I’ve been telling you already in my first blog post that we are not dealing with the typical young entrepreneur here…This startup has a leader that cannot stand still for too long and needs changes in order to evolve. So he approached me and said he has an amazing idea but he needs to make sure people understand it. The first thing I thought was: he needs a startup rebranding strategy. It might sound big for a startup, but that’s exactly what it is.
Do you think rebranding is scary? Think twice.
Of course the process becomes much more complicated and complex in their case but hey, when having a startup, it’s not rocket science. You need to deal with a much smaller audience, inform a lot less stakeholders, and write less content. If you ask me, change is inevitable, no matter how big or small your business is. How you handle it though, that’s something that differentiates you from your competitors. Asking Robbert, he says “If you, as a startup owner, stick to the same ideas since the beginning of your project, that means something is wrong. You’re stagnating. Maybe you shouldn’t even be an entrepreneur”. So according to him, it is vital to have a head that’s exploding of fascinating ideas that can change your current brand. And by change, he means improve. When talking about big companies such as Starbucks for example, they need to revitalize their brand; When referring to startups, they need to stand out. Do not be afraid to keep on working on your initial idea and add to it continuously. The fact that you own a startup and not Starbucks is a major advantage in this case. A startup rebranding strategy doesn’t involve major investments, a costly agency, a long implementation phase, and dealing with internal audiences (thousands of employees for example).
So what do you need to do when you know that changing the concept of your startup is going to be necessary sooner or later as you are bursting with ideas?
- Truly understand why you make the change
If you find it hard to fit your brand into a distinct position, then your idea is still blurry and that’s the point when you should stop and reconsider. Your long term vision of your strategy might get distorted.
After Robbert informed me that his new concept, LIVE, is going to basically replace Groovidi, I suggested that the whole team sits down over a nice cup of coffee, and organize the big shift he wants to make. We described our current situation, identified what components needed change and what we expect to achieve with the change. What I found out was that LIVE is actually rooted in the same concept as Groovidi, only it is going to target a much bigger audience and will satisfy much more of the consumers’ needs (since Groovidi’s issue was the niche market and limited audience).
- Improve your brand positioning
After you settle on a concept, start collecting ideas of how you can transmit and communicate it to your public. Make quick mockups, brainstorm and come up with unique selling points. Check out your new competition. A rebranding strategy for your startup should communicate clearly what it stands for and what are its core values.
Applied to Groovidi, we started browsing for competition and trying to find out how they position themselves, what are their USPs, what are they putting their emphasis on, and what is their mission and vision. Knowing what our competition is up to helped us identify gaps that we can concentrate on. A good startup rebranding strategy begins with solid research.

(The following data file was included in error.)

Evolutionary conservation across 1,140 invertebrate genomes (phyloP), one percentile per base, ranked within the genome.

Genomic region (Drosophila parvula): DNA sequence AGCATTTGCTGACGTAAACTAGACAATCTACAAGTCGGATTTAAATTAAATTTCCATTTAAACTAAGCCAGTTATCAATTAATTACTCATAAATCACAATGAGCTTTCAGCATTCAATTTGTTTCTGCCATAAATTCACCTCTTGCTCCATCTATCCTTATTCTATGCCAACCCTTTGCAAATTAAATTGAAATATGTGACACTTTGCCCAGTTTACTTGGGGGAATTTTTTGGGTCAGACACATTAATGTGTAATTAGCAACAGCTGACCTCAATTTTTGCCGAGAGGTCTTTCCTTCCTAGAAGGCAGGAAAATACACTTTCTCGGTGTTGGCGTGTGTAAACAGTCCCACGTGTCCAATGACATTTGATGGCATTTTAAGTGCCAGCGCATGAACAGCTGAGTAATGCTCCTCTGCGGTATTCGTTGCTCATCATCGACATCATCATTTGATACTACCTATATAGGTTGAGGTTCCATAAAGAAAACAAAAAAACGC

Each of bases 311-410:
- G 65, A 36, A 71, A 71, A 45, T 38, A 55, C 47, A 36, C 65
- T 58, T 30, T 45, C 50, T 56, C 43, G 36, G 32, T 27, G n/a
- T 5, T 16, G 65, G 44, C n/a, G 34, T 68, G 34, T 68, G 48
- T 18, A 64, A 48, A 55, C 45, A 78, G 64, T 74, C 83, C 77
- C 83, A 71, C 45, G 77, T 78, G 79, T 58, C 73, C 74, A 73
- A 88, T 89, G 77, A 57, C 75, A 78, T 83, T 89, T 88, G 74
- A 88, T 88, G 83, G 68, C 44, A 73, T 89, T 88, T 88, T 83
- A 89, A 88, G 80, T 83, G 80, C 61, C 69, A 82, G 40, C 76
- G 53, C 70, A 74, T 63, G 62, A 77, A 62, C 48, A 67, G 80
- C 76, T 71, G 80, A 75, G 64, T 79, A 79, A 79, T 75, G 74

- Focus on your brand culture
Even though a startup doesn’t exactly have the exact number of employees as Nike, it doesn’t mean that there is no culture within the organization. Whether we are talking about 3 or 15 people, they need to understand the brand that they are part of and what it stands for. Your brand needs to be understood first of all internally, then make it known to external stakeholders.
At Groovidi, the team thought that a visual rebrand can also add to our startup rebranding strategy. The logo and name were changed and the results definitely led to enthusiasm in the team and a positive culture change.
- Let the world know of your change and success
I am going to make a reference to my previous blog post and say that communication is key in the startup rebranding strategy as well. Open communication with your public is especially important now to your business as you need to make sure that they understand what you’re going through. Don’t be afraid of judgement. The loyal ones will stick with you no matter what. Your job is to make the change clear and exciting for them. And in the end, the point is to get even more followers and appreciation.
Groovidi needs to start communicating the changes that it’s going through by picking the right channels. Twitter, facebook and the website itself are the best tools in our case. It is also important to let your audience know of what other think about your rebranding. And by others, I don’t mean your mother, I mean investors, stakeholders, shareholders, people that actually matter to your business. Share their appreciation or any closed deals you’ve had some far, as that is some nice proof that you’re on the right track. This is an interesting article that gives precious advice.
Change is good. Don’t stay for too long in your comfort zone. Don’t be afraid of failure, because it can only lead to good things: gaining experience. So don’t forget, understand the core need of making the change, improve your brand positions, don’t ignore your brand culture, and share the good news with the world. Voila, the simplest startup rebranding strategy. Make is easy and unique.
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